I became obsessed with diffusion erosion modeling in my PhD work. It is a simple (certainly oversimplified) way to think about how hillslopes may change over time in the absence of mass wasting, debris flow, and fluvial processes. There is a lot to say about it, but I wanted to capture a few items I recently developed.
Here is an explanation and assignment on the topic in my Computers in Geology class: Lecture 8: Exploring diffusion using Excel.
One of the challenges that I have had in some applications is that the computational "space" was too small in the spreadsheet, given that it is fixed. Of course this is not a problem if one dynamically determines the number of time steps for example based on a stability criterion and you do it with a for or while loop in something like Matlab. So, when I was helping Emily Apel with her senior thesis recently, I built her a big spreadsheet (seemed easier given the limited time that she had.
Here is the original spreadsheet with only 27 space steps and 191 time steps. It is good for teaching and quick demos: LINK to Spreadsheet.
Here is the big spreadsheet with 250 space steps and 1000 time steps: LINK.
And, here is a video that I built to explain the general activity for Emily Apel, but it may be useful for others. It explains the two spreadsheets that are linked above.
One of the cirtical concepts that is accessible in both of these spreadsheets is the opportunity explore not only initial step models, but also continuously displaced scenarios.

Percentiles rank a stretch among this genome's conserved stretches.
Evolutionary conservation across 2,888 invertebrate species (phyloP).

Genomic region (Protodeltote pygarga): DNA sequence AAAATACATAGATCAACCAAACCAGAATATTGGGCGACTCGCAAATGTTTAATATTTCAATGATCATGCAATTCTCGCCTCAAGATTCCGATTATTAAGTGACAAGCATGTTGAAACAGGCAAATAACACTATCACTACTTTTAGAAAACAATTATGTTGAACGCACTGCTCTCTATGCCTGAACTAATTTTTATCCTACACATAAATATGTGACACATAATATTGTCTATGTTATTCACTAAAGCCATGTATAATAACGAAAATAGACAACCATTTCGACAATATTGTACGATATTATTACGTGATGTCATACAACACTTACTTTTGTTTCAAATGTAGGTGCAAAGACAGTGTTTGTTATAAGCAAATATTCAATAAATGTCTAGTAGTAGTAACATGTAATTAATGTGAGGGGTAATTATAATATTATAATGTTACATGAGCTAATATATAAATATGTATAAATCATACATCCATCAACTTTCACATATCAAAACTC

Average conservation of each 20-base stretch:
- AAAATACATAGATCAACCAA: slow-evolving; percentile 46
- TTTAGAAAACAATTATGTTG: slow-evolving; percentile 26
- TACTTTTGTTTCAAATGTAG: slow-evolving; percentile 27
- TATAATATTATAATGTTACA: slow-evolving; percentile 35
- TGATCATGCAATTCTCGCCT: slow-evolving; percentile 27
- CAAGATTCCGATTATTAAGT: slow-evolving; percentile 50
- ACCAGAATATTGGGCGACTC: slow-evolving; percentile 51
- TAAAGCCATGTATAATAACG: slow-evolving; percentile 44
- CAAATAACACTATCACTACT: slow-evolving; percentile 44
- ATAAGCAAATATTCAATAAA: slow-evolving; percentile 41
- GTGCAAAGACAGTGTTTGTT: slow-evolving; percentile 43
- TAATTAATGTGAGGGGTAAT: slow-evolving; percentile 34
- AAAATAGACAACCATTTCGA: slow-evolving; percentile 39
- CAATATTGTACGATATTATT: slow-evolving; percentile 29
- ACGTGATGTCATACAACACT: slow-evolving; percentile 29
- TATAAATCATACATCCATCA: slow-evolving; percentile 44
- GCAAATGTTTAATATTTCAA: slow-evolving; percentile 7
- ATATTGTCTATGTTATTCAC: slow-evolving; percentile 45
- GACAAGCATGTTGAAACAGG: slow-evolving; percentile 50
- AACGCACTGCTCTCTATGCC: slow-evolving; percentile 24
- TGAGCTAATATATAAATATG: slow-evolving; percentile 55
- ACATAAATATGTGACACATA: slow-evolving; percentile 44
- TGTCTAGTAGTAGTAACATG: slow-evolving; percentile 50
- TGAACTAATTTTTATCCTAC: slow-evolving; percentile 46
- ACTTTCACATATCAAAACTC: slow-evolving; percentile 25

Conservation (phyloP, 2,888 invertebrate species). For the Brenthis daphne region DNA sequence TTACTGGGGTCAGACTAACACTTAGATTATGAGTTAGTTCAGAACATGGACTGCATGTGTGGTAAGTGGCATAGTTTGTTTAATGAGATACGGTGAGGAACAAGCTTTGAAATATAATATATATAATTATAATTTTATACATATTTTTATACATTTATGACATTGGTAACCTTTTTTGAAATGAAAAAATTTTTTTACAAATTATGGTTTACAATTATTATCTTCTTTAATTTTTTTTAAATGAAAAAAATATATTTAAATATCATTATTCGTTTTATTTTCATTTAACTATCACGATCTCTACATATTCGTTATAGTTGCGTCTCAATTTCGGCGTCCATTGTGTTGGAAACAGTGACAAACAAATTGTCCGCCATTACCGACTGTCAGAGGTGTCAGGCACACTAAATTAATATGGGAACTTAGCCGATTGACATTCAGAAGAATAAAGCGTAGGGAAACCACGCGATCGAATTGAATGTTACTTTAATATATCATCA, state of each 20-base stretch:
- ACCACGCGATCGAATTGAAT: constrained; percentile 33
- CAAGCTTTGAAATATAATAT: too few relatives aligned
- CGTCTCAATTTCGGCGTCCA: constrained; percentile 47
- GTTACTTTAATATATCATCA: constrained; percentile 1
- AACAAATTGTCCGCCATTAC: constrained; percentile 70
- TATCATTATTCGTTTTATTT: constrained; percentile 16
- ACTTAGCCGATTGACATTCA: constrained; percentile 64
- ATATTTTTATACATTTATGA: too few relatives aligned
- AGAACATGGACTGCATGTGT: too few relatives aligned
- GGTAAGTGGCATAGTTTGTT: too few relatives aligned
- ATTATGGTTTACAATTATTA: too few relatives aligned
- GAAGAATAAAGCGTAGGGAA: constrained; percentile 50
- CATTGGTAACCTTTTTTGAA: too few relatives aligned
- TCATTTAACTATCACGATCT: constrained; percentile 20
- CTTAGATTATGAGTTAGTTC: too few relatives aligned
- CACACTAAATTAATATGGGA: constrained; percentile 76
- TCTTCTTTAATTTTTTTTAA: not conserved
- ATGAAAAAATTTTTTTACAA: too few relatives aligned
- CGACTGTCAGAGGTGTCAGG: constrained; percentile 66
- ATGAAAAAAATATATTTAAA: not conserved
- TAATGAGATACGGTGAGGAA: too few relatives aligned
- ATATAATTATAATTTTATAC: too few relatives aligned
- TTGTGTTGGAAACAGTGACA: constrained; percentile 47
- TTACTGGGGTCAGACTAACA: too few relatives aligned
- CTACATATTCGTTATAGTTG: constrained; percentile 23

Here are a few other blog posts and recent publications which might be of interest as well:
- One dimensional morphological modeling of transport and production- limited fault scarps
- Updated review of fault scarp analysis
- Exploring the Topographic Evolution of Cinder Cones
- Some of my and my colleague's papers on these topics:
- Arrowsmith, J R. and Rhodes, D. D., Original forms and initial modifications of the Galway Lake Road scarp formed along the Emerson Fault during the 28 June 1992 Landers, California, earthquake, Bulletin of the Seismological Society of America, 84, 511-527, 1994.
- Arrowsmith, J R., Pollard, D. D., and Rhodes, D. D., Hillslope development in areas of active tectonics, Journal of Geophysical Research, 101, B3, 6,255-6,275, 1996. Correction: Journal of Geophysical Research, 104, B1, 805, 1999.
- Arrowsmith, J R., Rhodes, D. D., and Pollard, D. D., Morphologic dating of scarps formed by repeated slip events along the San Andreas Fault, Carrizo Plain, California, Journal of Geophysical Research, 103, B5, 10,141--10,160, 1998.
- Hilley, G. E., Arrowsmith, J R., Amoroso, L., The role of the interaction of normal faults and fractures on scarp morphology, Geophysical Research Letters, 28, p. 3,777-3,780, 2001.
- de Michieli Vitturi, M. and Arrowsmith, J R., Two dimensional nonlinear diffusive numerical simulation of geomorphic modifications to cinder cones, Earth Surface Processes and Landforms, doi:10.1002/esp.3423, 2013.
- Wei Zhanyu, Arrowsmith, J R., He, H., Evaluating fluvial terrace riser degradation using LiDAR-derived topography: An example from the northern Tian Shan, China, Journal of Asian Earth Sciences, Volume 105, Pages 430-442, 2015.
- Xu, J., Arrowsmith, J R, Chen, J., Schoenbohm, L. M., Li, T., Yuan, Z., Evaluating young fluvial terrace riser degradation using a nonlinear transport model: With application to the Kongur Normal Fault in the Pamir, northwest China, Earth Surface Processes and Landforms, DOI: 10.1002/esp.5022, 2020.